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Press Release

Publish Date: 3/30/2017

Release: County Offices Teaming Up For Zero Tolerance Stance Against Welfare Abuse

County's Restructured Fraud Unit Leading The Way To Crack Down On Abuse Of Services

FONDA - County Executive Matthew L. Ossenfort announced on Thursday that the increased amount of people charged with committing welfare fraud, in 2017, is a direct result of the restructuring of the Fraud Unit at the Department of Social Services. The extensive team work and collaboration has led to six arrests this month and has resulted in a more proactive approach to combating welfare fraud. The county intends to aggressively pursue legal action against those who attempt to defraud taxpayers.

"We are taking a zero tolerance approach to people who abuse the system," Ossenfort said. "The county is working incredibly hard to be as efficient as possible, as stewards of taxpayer dollars. We want to send a clear message that anyone who is attempting to abuse the system is subject to prosecution. Welfare is a service available to those in our community who are in need of that assistance. Any abuse of these programs simply will not be tolerated."

In 2016, the Fraud Unit was reconstituted, in the pursuit of more efficiency. Six part-time workers were transitioned to three part-time Fraud Investigators, a full-time supervisor and a Social Welfare Examiner. This allowed the unit to better cover the entire county, while taking stress off of the other examiners. It also allowed the unit to be more proactive, when searching for people who are abusing and defrauding the system.

"We are in good shape now, with a strong team in place," said Commissioner of Social Services Michael McMahon. "These recent arrests are a credit to the hard work of Investigative Coordinator Josh Navratil and his team for tracking these individuals down. We rely on help from the community to combat welfare fraud, so I urge anyone who suspects fraud to reach out to the county and we will investigate those claims fully."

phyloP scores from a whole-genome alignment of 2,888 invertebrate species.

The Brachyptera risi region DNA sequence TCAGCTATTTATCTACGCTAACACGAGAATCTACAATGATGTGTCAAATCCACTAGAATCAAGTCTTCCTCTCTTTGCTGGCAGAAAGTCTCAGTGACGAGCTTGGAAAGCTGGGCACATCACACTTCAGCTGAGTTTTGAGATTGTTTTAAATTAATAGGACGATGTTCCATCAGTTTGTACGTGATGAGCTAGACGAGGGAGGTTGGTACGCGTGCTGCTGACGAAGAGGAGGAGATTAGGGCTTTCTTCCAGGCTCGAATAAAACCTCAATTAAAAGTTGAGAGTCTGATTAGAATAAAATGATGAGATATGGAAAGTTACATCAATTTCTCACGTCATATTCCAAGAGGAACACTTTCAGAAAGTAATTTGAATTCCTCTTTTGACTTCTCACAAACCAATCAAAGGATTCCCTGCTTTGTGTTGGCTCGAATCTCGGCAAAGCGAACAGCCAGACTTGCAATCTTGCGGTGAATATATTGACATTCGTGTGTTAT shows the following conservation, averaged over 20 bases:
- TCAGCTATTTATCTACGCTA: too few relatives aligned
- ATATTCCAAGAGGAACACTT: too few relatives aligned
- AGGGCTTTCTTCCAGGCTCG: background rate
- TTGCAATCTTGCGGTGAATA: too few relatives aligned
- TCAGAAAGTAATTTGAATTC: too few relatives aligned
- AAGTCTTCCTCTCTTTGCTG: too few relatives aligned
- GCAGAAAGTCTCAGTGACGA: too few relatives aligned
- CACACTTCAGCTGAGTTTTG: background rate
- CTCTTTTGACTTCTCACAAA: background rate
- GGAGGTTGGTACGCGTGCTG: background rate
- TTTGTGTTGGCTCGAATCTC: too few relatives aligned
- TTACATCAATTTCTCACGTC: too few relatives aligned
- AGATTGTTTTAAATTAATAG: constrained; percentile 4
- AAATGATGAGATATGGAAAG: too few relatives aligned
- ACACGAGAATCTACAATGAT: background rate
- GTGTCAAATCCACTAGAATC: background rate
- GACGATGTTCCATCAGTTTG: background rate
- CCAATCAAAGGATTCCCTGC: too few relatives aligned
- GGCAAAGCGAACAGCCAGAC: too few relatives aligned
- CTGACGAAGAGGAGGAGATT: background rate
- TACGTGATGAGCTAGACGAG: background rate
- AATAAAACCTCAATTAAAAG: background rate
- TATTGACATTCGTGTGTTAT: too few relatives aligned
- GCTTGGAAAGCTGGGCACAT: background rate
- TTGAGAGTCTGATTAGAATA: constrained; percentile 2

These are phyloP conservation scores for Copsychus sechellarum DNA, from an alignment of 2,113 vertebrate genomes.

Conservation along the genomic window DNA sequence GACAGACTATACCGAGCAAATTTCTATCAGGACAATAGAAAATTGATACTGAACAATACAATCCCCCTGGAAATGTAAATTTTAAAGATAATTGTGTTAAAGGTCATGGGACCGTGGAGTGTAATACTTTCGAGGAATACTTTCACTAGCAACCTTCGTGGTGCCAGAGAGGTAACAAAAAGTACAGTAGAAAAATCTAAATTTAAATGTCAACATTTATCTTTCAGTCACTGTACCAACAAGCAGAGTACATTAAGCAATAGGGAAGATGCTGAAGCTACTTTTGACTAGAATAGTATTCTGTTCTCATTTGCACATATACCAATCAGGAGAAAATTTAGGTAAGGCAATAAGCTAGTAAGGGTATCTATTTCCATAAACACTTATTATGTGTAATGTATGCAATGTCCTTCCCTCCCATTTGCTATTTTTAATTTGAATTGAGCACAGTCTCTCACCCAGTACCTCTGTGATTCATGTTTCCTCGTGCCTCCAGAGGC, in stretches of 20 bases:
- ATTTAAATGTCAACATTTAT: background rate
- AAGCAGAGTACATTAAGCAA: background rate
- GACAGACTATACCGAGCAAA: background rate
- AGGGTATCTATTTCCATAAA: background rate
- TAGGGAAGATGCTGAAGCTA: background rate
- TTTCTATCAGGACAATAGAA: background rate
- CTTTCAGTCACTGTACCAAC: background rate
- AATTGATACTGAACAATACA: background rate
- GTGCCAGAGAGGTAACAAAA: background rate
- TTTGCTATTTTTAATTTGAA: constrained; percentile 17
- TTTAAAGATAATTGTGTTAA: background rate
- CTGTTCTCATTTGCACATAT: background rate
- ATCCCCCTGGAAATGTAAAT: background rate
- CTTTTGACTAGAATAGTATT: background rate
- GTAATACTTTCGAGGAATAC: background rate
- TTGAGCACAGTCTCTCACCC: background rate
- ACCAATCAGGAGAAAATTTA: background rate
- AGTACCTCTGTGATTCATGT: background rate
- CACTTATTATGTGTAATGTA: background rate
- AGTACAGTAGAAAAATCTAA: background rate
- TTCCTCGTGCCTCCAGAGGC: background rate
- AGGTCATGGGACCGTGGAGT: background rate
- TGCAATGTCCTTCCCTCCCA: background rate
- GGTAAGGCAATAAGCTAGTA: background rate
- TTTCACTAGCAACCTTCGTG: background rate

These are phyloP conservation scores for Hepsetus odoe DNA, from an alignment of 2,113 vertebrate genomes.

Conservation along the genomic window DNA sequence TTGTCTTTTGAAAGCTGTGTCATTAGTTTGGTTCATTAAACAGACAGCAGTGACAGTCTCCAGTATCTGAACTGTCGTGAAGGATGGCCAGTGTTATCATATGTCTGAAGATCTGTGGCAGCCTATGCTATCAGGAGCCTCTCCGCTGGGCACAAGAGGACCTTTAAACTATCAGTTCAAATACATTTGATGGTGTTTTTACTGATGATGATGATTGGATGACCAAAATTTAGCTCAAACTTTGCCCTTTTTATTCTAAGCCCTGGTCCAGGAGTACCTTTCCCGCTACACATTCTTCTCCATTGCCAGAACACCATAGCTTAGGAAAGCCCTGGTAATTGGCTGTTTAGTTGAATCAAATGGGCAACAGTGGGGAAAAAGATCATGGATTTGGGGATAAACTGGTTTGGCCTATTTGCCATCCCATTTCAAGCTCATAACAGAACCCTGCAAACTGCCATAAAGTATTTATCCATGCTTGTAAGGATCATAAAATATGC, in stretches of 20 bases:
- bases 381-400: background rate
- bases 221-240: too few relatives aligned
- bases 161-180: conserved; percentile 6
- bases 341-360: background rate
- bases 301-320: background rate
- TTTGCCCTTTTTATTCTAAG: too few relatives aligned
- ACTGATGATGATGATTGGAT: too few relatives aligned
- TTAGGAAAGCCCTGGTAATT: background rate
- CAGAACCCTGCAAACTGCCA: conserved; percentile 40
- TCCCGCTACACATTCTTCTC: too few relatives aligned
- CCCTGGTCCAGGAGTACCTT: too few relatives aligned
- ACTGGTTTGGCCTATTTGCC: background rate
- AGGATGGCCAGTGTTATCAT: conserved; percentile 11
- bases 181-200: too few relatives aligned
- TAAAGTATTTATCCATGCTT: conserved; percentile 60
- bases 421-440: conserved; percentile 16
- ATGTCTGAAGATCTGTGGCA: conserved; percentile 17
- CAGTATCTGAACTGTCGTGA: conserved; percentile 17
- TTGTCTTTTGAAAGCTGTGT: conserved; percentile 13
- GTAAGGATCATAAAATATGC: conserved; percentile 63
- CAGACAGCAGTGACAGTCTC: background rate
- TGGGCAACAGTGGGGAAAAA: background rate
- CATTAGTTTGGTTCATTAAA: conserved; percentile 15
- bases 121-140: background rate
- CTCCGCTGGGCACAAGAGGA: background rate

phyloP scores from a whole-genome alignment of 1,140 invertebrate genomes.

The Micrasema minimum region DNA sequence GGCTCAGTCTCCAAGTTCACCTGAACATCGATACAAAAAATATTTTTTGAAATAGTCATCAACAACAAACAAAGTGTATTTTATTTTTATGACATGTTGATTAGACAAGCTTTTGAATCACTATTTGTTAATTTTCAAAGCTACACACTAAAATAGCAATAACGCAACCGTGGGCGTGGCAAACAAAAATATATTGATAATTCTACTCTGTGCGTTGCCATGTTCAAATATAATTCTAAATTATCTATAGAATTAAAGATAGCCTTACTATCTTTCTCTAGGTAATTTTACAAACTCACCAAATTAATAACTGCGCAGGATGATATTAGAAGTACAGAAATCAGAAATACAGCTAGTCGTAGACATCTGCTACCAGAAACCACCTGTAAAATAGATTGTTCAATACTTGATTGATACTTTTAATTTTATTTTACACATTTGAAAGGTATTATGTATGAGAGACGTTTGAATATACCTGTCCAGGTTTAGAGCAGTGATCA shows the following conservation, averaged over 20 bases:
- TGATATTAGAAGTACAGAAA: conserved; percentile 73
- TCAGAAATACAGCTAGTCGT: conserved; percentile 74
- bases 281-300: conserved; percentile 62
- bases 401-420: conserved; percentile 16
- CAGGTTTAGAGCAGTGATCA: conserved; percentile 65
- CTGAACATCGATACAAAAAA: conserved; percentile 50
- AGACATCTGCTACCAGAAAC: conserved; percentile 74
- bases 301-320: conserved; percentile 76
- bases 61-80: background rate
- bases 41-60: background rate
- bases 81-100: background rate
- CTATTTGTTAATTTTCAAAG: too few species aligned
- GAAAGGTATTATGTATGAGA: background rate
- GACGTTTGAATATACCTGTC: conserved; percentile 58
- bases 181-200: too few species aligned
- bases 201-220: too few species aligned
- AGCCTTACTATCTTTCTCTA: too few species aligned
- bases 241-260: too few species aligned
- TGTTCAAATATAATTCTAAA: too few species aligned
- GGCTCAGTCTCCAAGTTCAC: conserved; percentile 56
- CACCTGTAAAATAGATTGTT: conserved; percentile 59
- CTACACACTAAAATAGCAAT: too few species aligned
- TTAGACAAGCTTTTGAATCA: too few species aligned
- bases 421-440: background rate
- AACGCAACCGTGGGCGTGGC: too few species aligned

The collaboration between the Department of Social Services, the Montgomery County Sheriff's Office, the Amsterdam Police Department, the state Inspector General's office, the local courts and the District Attorney's office have been the main reason that this effort has been so successful.

"While campaigning in 2016, I met a large number of residents and one of the main concerns was claims of welfare fraud," said District Attorney Kelli McCoski. "People complained that they knew of others receiving public assistance to which they were not entitled, for one reason or another. I encouraged them to contact Commissioner McMahon's office and that the matter would be fully investigated. In the short time that I have held this position, it has become very apparent that the Fraud Unit has not taken its role lightly. With the tireless work of law enforcement, a large number of arrests have been made. Welfare fraud places a burden on all taxpayers and the residents of Montgomery County can rest assured that my office will continue to prosecute these cases and attempt to recoup the money fraudulently obtained. I am committed to standing strong in this fight."

The county is utilizing a Resource Recovery Office to attempt to recover funds that were taken by those who abused the system. In fact, the county is pushing for repayment of abused funds, rather than jail time, when possible. These recovered funds are then brought back into the county and help to alleviate the high costs of these social service programs.

The county encourages residents to report any suspicions of welfare fraud and they will be investigated. Residents can call the county's Social Services office, in Amsterdam, at (518) 212-5829, or visit the report welfare fraud website*.